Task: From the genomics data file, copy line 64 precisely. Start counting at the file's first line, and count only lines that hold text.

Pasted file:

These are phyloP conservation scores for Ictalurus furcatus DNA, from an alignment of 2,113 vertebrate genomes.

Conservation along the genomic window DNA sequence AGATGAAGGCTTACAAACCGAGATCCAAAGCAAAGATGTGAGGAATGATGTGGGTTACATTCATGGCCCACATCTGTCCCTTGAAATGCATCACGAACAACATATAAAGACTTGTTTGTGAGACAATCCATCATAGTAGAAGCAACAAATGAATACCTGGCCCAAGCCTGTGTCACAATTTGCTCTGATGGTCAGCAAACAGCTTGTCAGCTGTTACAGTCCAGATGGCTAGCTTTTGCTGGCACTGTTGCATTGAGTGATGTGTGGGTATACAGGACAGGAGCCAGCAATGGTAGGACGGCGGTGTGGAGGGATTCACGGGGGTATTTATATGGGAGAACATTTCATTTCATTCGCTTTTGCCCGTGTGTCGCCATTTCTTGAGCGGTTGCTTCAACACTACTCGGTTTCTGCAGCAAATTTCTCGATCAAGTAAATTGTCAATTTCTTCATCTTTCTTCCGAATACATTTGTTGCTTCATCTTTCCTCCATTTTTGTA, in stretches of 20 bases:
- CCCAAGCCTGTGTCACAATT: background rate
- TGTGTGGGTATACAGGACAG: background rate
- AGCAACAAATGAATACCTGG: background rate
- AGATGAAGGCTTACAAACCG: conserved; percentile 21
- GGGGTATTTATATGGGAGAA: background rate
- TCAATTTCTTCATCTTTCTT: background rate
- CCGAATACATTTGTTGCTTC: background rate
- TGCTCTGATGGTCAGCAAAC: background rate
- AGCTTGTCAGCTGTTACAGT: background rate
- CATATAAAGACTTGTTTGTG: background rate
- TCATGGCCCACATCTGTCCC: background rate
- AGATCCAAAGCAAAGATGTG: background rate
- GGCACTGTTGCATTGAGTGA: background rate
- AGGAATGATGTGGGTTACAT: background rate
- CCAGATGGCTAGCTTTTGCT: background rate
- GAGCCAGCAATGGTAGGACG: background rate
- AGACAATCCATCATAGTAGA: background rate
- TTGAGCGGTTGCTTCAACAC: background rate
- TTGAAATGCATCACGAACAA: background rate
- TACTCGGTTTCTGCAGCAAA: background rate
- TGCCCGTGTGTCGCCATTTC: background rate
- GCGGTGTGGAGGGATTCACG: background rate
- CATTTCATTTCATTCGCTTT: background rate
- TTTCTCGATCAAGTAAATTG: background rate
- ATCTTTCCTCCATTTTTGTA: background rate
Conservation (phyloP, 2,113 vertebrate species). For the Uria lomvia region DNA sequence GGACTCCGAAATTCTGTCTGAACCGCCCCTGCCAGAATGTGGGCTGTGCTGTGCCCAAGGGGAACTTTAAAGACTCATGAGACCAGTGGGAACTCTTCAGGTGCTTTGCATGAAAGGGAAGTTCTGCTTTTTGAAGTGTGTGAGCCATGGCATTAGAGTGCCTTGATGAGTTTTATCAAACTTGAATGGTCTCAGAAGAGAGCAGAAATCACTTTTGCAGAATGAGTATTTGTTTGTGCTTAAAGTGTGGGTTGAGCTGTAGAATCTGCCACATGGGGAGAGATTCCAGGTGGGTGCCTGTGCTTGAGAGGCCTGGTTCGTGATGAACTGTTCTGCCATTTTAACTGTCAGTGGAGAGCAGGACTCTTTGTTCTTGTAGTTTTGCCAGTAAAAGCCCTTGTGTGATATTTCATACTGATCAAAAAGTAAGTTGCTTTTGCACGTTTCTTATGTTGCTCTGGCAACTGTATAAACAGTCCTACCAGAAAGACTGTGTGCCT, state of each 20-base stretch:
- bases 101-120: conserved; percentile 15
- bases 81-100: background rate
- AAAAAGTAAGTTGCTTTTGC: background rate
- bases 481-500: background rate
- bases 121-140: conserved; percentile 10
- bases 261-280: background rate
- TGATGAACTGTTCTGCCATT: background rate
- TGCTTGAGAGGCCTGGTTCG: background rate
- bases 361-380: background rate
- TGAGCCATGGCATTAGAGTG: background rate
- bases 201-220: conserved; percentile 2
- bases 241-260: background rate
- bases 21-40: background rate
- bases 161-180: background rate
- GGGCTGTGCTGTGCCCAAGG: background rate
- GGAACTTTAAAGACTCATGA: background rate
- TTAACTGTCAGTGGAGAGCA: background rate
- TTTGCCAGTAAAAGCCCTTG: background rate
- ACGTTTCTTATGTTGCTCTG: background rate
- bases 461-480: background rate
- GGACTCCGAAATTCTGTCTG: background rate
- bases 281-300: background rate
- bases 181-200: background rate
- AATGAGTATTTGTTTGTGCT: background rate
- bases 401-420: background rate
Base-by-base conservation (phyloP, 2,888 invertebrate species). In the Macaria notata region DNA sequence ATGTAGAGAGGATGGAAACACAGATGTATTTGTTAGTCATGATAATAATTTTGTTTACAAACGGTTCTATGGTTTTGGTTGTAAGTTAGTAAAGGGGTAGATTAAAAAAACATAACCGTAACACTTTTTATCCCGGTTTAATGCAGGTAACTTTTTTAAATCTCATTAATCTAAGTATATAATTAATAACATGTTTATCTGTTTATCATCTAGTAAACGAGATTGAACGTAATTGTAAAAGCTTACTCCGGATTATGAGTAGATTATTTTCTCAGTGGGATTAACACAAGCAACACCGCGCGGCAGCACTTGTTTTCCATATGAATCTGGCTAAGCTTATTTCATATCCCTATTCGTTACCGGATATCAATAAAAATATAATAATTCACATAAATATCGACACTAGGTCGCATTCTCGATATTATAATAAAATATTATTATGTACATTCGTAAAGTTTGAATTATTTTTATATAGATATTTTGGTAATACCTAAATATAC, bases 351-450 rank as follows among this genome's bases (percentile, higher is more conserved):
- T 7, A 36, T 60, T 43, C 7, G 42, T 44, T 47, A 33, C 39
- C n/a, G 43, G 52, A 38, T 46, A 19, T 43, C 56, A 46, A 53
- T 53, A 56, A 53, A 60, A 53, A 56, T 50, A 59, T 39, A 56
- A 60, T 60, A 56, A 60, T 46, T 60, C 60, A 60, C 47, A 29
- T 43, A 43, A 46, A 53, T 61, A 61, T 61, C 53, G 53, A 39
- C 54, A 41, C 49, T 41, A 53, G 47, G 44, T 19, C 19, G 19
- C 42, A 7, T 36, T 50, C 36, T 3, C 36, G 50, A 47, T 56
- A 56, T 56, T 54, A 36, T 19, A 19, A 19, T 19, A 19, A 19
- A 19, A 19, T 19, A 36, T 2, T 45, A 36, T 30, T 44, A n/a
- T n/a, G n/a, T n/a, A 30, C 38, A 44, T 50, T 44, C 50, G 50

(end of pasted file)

- T n/a, G n/a, T n/a, A 30, C 38, A 44, T 50, T 44, C 50, G 50